John Major: I think Anthony Trollope is exactly the kind of writer who should be winning the Booker Prize. Industrious in his own right, he worked ceaselessly for the privatisation of the Post Office, he depicted in his novels a world of calm and industrial prosperity, in which traditional values of caring and discipline and order are paramount, and I'm sorry, but I think he would have approved of VAT on domestic fuel, because Trollope was a realist, unlike some of his opponents, who . . .
Margaret Thatcher: In my opinion - and I must stress that this is only my opinion, along with that of every right-minded person I have talked to - in my opinion the Booker Prize should never have been won by a novel. I have nothing against novels. I once read one myself. It was not an unpleasant experience, though not one I should care to repeat very often, but I did feel afterwards that I had learnt nothing. There were no statistics, no figures, no ideas one could get one's teeth into. And do you know why? Because a novel is written by one person alone] It is simply the expression of one person's ideas, untested in committee or Cabinet. Far better, I would have thought, to choose a book which had been thoughtfully authored by a team of responsible politicians and experts, a set of modern memoirs, for example, a set of political memoirs, a recent set of political memoirs - that, it seems to me, is the kind of book which should win the Booker Prize . . .
Ted Dexter: England has a very bad record in winning the Booker Prize, I admit that. It has been carried off by foreigners more often than I would care to see happening. But there is a reason for this. Is it the unfairness of the umpiring? Is it the unfairly favourable conditions under which foreign writers operate - better sunlight, better paper, etc? Is it something to do with the food? Is it something to do with the absence of the best writers from Essex who would, I am sure, represent their country at the highest level if given the chance . . ?
Esther Rantzen: The question I would like to ask, in all humility, is this: how much good does a novel actually do? At the end of the day, how many little children has a novel rescued? A TV programme brings sunshine and hope into people's lives, but can a work of fiction do that? Is it not possible, on the contrary, that when a novelist devotes the dedicated hours of writing that he must to his novel, he may neglect parental duties, may well be condemning some poor child to a lonely and impoverished life? And that is why I am setting up a new service - Bookerline - which will enable any fiction writer's offspring to phone up to report stories of wrong-doing which can then be turned into television rather than solitary fiction . . .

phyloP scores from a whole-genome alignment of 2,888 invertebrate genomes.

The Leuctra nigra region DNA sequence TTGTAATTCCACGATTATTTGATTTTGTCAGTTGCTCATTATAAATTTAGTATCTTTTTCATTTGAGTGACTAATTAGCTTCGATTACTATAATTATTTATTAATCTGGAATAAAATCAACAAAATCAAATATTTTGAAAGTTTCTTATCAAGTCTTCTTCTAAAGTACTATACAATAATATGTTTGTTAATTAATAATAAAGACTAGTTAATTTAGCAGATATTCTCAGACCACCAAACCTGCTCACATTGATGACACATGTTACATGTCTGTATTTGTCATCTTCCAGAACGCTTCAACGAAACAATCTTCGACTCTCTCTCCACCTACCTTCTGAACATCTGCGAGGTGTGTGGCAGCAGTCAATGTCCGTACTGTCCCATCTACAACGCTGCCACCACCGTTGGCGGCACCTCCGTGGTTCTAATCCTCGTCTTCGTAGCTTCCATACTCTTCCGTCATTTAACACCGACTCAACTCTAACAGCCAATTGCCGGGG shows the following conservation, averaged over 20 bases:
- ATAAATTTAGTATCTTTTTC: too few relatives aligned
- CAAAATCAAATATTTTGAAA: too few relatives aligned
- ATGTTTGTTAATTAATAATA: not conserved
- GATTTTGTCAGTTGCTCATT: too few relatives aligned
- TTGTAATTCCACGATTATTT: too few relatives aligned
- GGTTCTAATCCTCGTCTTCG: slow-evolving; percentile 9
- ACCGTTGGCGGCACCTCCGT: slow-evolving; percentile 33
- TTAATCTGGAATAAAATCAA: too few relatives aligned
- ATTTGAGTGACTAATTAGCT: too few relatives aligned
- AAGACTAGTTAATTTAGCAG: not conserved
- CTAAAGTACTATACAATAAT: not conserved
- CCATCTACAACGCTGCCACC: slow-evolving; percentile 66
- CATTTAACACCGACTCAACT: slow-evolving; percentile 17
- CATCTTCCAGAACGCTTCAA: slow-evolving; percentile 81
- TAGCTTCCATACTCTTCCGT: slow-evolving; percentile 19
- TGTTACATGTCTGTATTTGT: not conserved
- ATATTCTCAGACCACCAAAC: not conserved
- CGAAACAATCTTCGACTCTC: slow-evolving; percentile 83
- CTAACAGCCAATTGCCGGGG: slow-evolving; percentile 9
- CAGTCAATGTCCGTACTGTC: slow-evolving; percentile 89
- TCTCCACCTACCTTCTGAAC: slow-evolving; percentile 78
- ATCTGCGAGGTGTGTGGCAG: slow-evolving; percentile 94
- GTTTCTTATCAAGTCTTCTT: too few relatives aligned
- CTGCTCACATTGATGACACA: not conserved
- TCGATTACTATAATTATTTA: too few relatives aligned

Graham Taylor: Yes, well, at the end of the day, all you can say is that a man went out and wrote as well as he could, and if it wasn't good enough that is the end of it, what counts in the last resort is results, and if the result didn't go your way on the night, that's life, there were five people on the shortlist who didn't make it, and one who did, and good luck to him, but that doesn't mean the winner was the best, only that he won, and then again, getting to the shortlist is a great, great achievement, no further comment, please, out of my way . . .
William Hill: I've read them all, and there's no way that any of them can win, frankly.
Clive Anderson: Yes, then, right, right, well, there we are, now, let me see . . .
The Rev Ian Paisley: Do we find English writers on the shortlist? I think we do. Do we find writers from Dublin on the shortlist? Oh, yes, I think we do. But do we find anyone from the beleaguered community in Northern Ireland on the shortlist? Oh no, we very much do not] Yet another sign that the whole thing has been sewn up between London and Dublin, and that is why I condemn the whole monstrous . . .
Gore Vidal: The Booker Prize, to me, represents the quintessence of all that is British. It combines the two favourite activities of the British - horse racing and not reading novels. It has the seediness of the racing world and the glamour of remaindered fiction. When a person says he likes horse racing, he does not mean he likes getting on a horse and riding in competition - he means he likes betting on it, usually without even watching it. With novels, it is quite different. The British like to write novels, but do not care much to read them. Hence we have the phenomenon of Margaret Drabble . . . Is that enough?Reuse content